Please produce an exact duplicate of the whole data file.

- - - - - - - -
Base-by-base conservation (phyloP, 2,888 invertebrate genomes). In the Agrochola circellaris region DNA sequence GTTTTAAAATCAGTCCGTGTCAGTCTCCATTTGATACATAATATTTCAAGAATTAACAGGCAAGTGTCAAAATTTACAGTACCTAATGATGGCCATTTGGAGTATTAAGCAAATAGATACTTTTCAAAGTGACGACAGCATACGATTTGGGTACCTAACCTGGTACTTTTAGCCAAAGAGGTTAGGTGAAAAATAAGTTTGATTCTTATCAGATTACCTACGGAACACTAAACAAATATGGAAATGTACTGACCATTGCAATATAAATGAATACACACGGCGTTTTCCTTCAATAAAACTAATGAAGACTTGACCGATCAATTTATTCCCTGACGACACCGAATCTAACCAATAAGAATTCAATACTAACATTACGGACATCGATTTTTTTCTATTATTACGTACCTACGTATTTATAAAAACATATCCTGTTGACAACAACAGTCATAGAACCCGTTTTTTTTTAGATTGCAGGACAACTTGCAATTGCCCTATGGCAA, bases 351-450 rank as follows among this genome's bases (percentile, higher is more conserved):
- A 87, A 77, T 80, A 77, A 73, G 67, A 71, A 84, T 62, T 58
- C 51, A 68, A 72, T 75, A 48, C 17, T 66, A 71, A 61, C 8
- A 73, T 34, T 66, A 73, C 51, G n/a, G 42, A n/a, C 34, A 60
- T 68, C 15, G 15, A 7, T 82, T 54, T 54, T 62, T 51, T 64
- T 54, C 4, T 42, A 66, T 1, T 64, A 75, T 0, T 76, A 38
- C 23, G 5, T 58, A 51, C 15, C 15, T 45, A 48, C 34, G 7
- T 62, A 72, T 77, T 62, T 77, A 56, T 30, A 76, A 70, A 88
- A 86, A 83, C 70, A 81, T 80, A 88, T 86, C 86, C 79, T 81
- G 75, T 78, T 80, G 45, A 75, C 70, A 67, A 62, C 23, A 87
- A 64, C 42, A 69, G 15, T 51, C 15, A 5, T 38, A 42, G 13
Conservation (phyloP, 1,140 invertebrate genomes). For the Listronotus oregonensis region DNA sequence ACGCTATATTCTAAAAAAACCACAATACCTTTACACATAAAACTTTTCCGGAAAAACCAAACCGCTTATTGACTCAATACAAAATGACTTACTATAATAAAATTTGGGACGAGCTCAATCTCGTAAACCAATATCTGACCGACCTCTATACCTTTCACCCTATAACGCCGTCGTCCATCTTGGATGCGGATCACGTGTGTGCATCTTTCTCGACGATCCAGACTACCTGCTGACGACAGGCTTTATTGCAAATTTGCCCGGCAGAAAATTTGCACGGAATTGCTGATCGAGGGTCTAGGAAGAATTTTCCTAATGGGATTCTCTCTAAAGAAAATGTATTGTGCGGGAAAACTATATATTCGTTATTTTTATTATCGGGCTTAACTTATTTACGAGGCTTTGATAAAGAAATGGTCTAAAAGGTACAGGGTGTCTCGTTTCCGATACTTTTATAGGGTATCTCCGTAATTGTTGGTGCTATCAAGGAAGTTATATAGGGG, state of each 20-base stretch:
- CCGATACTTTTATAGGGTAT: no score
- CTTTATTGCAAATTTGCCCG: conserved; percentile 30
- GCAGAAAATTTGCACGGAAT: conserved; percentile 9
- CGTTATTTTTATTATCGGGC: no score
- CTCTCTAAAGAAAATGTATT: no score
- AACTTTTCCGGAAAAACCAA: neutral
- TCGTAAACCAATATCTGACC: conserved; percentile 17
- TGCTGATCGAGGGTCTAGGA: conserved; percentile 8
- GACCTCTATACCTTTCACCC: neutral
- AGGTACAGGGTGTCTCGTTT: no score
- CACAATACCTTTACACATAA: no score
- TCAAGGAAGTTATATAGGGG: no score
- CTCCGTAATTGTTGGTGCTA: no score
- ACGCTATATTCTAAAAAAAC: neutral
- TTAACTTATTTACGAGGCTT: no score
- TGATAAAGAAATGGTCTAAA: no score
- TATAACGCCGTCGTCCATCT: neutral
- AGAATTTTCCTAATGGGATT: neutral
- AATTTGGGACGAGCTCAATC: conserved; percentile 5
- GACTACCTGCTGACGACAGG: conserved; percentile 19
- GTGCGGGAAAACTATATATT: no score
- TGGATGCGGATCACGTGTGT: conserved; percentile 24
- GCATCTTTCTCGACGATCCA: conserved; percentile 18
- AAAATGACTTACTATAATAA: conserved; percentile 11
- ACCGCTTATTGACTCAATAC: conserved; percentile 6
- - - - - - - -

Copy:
Base-by-base conservation (phyloP, 2,888 invertebrate genomes). In the Agrochola circellaris region DNA sequence GTTTTAAAATCAGTCCGTGTCAGTCTCCATTTGATACATAATATTTCAAGAATTAACAGGCAAGTGTCAAAATTTACAGTACCTAATGATGGCCATTTGGAGTATTAAGCAAATAGATACTTTTCAAAGTGACGACAGCATACGATTTGGGTACCTAACCTGGTACTTTTAGCCAAAGAGGTTAGGTGAAAAATAAGTTTGATTCTTATCAGATTACCTACGGAACACTAAACAAATATGGAAATGTACTGACCATTGCAATATAAATGAATACACACGGCGTTTTCCTTCAATAAAACTAATGAAGACTTGACCGATCAATTTATTCCCTGACGACACCGAATCTAACCAATAAGAATTCAATACTAACATTACGGACATCGATTTTTTTCTATTATTACGTACCTACGTATTTATAAAAACATATCCTGTTGACAACAACAGTCATAGAACCCGTTTTTTTTTAGATTGCAGGACAACTTGCAATTGCCCTATGGCAA, bases 351-450 rank as follows among this genome's bases (percentile, higher is more conserved):
- A 87, A 77, T 80, A 77, A 73, G 67, A 71, A 84, T 62, T 58
- C 51, A 68, A 72, T 75, A 48, C 17, T 66, A 71, A 61, C 8
- A 73, T 34, T 66, A 73, C 51, G n/a, G 42, A n/a, C 34, A 60
- T 68, C 15, G 15, A 7, T 82, T 54, T 54, T 62, T 51, T 64
- T 54, C 4, T 42, A 66, T 1, T 64, A 75, T 0, T 76, A 38
- C 23, G 5, T 58, A 51, C 15, C 15, T 45, A 48, C 34, G 7
- T 62, A 72, T 77, T 62, T 77, A 56, T 30, A 76, A 70, A 88
- A 86, A 83, C 70, A 81, T 80, A 88, T 86, C 86, C 79, T 81
- G 75, T 78, T 80, G 45, A 75, C 70, A 67, A 62, C 23, A 87
- A 64, C 42, A 69, G 15, T 51, C 15, A 5, T 38, A 42, G 13
Conservation (phyloP, 1,140 invertebrate genomes). For the Listronotus oregonensis region DNA sequence ACGCTATATTCTAAAAAAACCACAATACCTTTACACATAAAACTTTTCCGGAAAAACCAAACCGCTTATTGACTCAATACAAAATGACTTACTATAATAAAATTTGGGACGAGCTCAATCTCGTAAACCAATATCTGACCGACCTCTATACCTTTCACCCTATAACGCCGTCGTCCATCTTGGATGCGGATCACGTGTGTGCATCTTTCTCGACGATCCAGACTACCTGCTGACGACAGGCTTTATTGCAAATTTGCCCGGCAGAAAATTTGCACGGAATTGCTGATCGAGGGTCTAGGAAGAATTTTCCTAATGGGATTCTCTCTAAAGAAAATGTATTGTGCGGGAAAACTATATATTCGTTATTTTTATTATCGGGCTTAACTTATTTACGAGGCTTTGATAAAGAAATGGTCTAAAAGGTACAGGGTGTCTCGTTTCCGATACTTTTATAGGGTATCTCCGTAATTGTTGGTGCTATCAAGGAAGTTATATAGGGG, state of each 20-base stretch:
- CCGATACTTTTATAGGGTAT: no score
- CTTTATTGCAAATTTGCCCG: conserved; percentile 30
- GCAGAAAATTTGCACGGAAT: conserved; percentile 9
- CGTTATTTTTATTATCGGGC: no score
- CTCTCTAAAGAAAATGTATT: no score
- AACTTTTCCGGAAAAACCAA: neutral
- TCGTAAACCAATATCTGACC: conserved; percentile 17
- TGCTGATCGAGGGTCTAGGA: conserved; percentile 8
- GACCTCTATACCTTTCACCC: neutral
- AGGTACAGGGTGTCTCGTTT: no score
- CACAATACCTTTACACATAA: no score
- TCAAGGAAGTTATATAGGGG: no score
- CTCCGTAATTGTTGGTGCTA: no score
- ACGCTATATTCTAAAAAAAC: neutral
- TTAACTTATTTACGAGGCTT: no score
- TGATAAAGAAATGGTCTAAA: no score
- TATAACGCCGTCGTCCATCT: neutral
- AGAATTTTCCTAATGGGATT: neutral
- AATTTGGGACGAGCTCAATC: conserved; percentile 5
- GACTACCTGCTGACGACAGG: conserved; percentile 19
- GTGCGGGAAAACTATATATT: no score
- TGGATGCGGATCACGTGTGT: conserved; percentile 24
- GCATCTTTCTCGACGATCCA: conserved; percentile 18
- AAAATGACTTACTATAATAA: conserved; percentile 11
- ACCGCTTATTGACTCAATAC: conserved; percentile 6